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Can Fam Physician. 2008 Apr;54(4):550-8.

Can family physicians help patients initiate basal insulin therapy successfully?: randomized trial of patient-titrated insulin glargine compared with standard oral therapy: lessons for family practice from the Canadian INSIGHT trial.

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  • 1Department of Family Medicine, Schulich School of Medicine & Dentistry, Centre for Studies in Family Medicine, University of Western Ontario, 245-100 Collip Circle, London, ON N6G 4X8.



To determine whether FPs could help patients implement bedtime basal insulin therapy as successfully as diabetes experts could.


National, multicentre, randomized, open-label trial designed to assess use of bedtime basal insulin therapy compared with use of standard oral-agent therapy for patients with type 2 diabetes being treated by diabetes experts or FPs.


Nineteen endocrinologist or expert sites and 34 family practices.


A total of 405 adult patients with hemoglobin A1c (HbA1c) values of 7.5% to 11.0% who were taking 0 to 2 oral agents.


Participants were randomized to receive either basal insulin therapy using glargine self-titrated according to a patient algorithm or conventional therapy with physician-adjusted doses of oral agents for a period of 24 weeks.


The primary outcome was time to achieve 2 consecutive HbA1c values < or = 6.5%. Secondary outcomes were the proportion of subjects who achieved these HbA1c values, a fasting plasma glucose level < or = 5.5 mmol/L, and 2 consecutive HbA1c values < or = 7.0%; incidence, rate, and severity of hypoglycemia; daily variations in blood-glucose levels; and participants' lipid profiles. Post-hoc analysis sought to determine whether patients' outcomes differed in terms of the above measures depending on whether they had been treated by diabetes experts or FPs.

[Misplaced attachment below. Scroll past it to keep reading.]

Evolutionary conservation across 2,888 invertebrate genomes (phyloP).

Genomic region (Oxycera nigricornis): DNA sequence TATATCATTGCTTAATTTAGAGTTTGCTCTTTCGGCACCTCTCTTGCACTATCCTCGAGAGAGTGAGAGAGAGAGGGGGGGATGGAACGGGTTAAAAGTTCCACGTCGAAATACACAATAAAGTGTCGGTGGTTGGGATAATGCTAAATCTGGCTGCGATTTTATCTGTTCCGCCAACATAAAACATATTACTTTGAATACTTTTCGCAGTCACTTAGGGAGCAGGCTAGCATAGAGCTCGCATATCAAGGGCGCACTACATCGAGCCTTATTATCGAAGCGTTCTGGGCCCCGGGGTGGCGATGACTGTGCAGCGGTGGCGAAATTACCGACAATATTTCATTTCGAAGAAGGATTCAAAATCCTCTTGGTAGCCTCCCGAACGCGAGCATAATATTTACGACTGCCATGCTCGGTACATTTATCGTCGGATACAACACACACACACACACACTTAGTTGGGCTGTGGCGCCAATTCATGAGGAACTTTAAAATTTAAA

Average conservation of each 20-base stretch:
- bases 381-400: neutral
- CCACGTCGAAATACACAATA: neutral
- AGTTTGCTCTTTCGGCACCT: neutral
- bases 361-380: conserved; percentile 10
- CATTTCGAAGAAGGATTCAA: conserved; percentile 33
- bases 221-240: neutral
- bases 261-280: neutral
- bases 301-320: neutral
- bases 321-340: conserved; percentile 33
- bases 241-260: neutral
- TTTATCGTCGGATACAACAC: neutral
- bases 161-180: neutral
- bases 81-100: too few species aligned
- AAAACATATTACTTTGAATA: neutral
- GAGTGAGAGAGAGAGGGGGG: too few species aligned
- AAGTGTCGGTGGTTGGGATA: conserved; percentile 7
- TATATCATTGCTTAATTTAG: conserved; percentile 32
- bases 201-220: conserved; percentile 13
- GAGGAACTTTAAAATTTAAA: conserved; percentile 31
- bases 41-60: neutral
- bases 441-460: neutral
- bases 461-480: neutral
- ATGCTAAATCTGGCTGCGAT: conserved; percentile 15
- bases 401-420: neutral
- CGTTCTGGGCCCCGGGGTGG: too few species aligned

A total of 206 patients were randomized to the glargine group, and 199 to the oral agents group. In total, 145 patients were followed by experts and 260 by FPs. Mean reductions in HbA1c and fasting plasma glucose levels and rates of hypoglycemia were comparable in the 2 groups. Patients of both types of physicians achieved significantly greater reductions in fasting plasma glucose with glargine than with oral agents (FPs: -4.14 vs -2.45 mmol/L, P = .0001; experts: -3.47 vs -2.19 mmol/L, P = .0013). Patients of FPs achieved significantly greater reductions in HbA1c levels with glargine than with oral agents (FPs: -1.64 vs -1.26%, P = .0058; experts: -1.41 vs-1.24%, P = .3331). Final mean insulin doses were higheramong FPs' patients than among experts' patients (41.74vs 31.66 units, P = .015). Family physicians were more aggressive in their use of insulin, while experts used more oral agents. There were no significant differences inefficacy of treatment.


In most settings, FPs could easily implement the patient-driven bedtime basal insulin protocol used in this study.

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